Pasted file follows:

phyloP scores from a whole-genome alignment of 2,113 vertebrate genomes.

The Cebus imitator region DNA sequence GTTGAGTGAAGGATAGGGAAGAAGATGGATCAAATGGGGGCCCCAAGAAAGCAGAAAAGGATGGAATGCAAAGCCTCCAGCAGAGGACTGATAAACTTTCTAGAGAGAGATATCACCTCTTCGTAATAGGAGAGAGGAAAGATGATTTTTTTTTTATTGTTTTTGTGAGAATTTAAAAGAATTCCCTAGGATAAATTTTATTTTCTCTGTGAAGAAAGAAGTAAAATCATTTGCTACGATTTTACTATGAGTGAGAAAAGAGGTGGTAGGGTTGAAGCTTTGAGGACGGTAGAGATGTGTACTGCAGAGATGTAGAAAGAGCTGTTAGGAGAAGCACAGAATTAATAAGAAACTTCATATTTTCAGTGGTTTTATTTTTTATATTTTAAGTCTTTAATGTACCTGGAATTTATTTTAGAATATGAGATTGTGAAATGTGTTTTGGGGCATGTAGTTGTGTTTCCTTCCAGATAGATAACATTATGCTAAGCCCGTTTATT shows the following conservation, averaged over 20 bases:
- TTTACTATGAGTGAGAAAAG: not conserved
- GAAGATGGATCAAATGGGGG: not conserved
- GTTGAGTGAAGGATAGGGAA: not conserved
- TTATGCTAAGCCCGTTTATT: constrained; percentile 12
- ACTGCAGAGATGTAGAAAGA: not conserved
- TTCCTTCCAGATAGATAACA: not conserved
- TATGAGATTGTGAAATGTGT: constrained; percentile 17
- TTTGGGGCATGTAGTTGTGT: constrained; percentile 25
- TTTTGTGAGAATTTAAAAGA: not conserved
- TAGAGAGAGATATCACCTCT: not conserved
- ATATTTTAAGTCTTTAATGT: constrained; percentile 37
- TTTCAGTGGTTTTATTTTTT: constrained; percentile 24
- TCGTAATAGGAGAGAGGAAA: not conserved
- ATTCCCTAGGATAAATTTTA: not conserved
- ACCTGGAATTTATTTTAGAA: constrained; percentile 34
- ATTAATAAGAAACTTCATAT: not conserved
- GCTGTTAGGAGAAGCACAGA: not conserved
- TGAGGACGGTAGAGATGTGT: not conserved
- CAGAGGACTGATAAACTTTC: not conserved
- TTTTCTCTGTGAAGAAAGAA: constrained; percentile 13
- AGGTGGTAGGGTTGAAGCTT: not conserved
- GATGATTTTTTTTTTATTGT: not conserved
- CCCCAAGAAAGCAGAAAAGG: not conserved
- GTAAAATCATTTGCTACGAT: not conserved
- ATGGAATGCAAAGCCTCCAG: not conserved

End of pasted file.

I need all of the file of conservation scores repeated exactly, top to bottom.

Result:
phyloP scores from a whole-genome alignment of 2,113 vertebrate genomes.

The Cebus imitator region DNA sequence GTTGAGTGAAGGATAGGGAAGAAGATGGATCAAATGGGGGCCCCAAGAAAGCAGAAAAGGATGGAATGCAAAGCCTCCAGCAGAGGACTGATAAACTTTCTAGAGAGAGATATCACCTCTTCGTAATAGGAGAGAGGAAAGATGATTTTTTTTTTATTGTTTTTGTGAGAATTTAAAAGAATTCCCTAGGATAAATTTTATTTTCTCTGTGAAGAAAGAAGTAAAATCATTTGCTACGATTTTACTATGAGTGAGAAAAGAGGTGGTAGGGTTGAAGCTTTGAGGACGGTAGAGATGTGTACTGCAGAGATGTAGAAAGAGCTGTTAGGAGAAGCACAGAATTAATAAGAAACTTCATATTTTCAGTGGTTTTATTTTTTATATTTTAAGTCTTTAATGTACCTGGAATTTATTTTAGAATATGAGATTGTGAAATGTGTTTTGGGGCATGTAGTTGTGTTTCCTTCCAGATAGATAACATTATGCTAAGCCCGTTTATT shows the following conservation, averaged over 20 bases:
- TTTACTATGAGTGAGAAAAG: not conserved
- GAAGATGGATCAAATGGGGG: not conserved
- GTTGAGTGAAGGATAGGGAA: not conserved
- TTATGCTAAGCCCGTTTATT: constrained; percentile 12
- ACTGCAGAGATGTAGAAAGA: not conserved
- TTCCTTCCAGATAGATAACA: not conserved
- TATGAGATTGTGAAATGTGT: constrained; percentile 17
- TTTGGGGCATGTAGTTGTGT: constrained; percentile 25
- TTTTGTGAGAATTTAAAAGA: not conserved
- TAGAGAGAGATATCACCTCT: not conserved
- ATATTTTAAGTCTTTAATGT: constrained; percentile 37
- TTTCAGTGGTTTTATTTTTT: constrained; percentile 24
- TCGTAATAGGAGAGAGGAAA: not conserved
- ATTCCCTAGGATAAATTTTA: not conserved
- ACCTGGAATTTATTTTAGAA: constrained; percentile 34
- ATTAATAAGAAACTTCATAT: not conserved
- GCTGTTAGGAGAAGCACAGA: not conserved
- TGAGGACGGTAGAGATGTGT: not conserved
- CAGAGGACTGATAAACTTTC: not conserved
- TTTTCTCTGTGAAGAAAGAA: constrained; percentile 13
- AGGTGGTAGGGTTGAAGCTT: not conserved
- GATGATTTTTTTTTTATTGT: not conserved
- CCCCAAGAAAGCAGAAAAGG: not conserved
- GTAAAATCATTTGCTACGAT: not conserved
- ATGGAATGCAAAGCCTCCAG: not conserved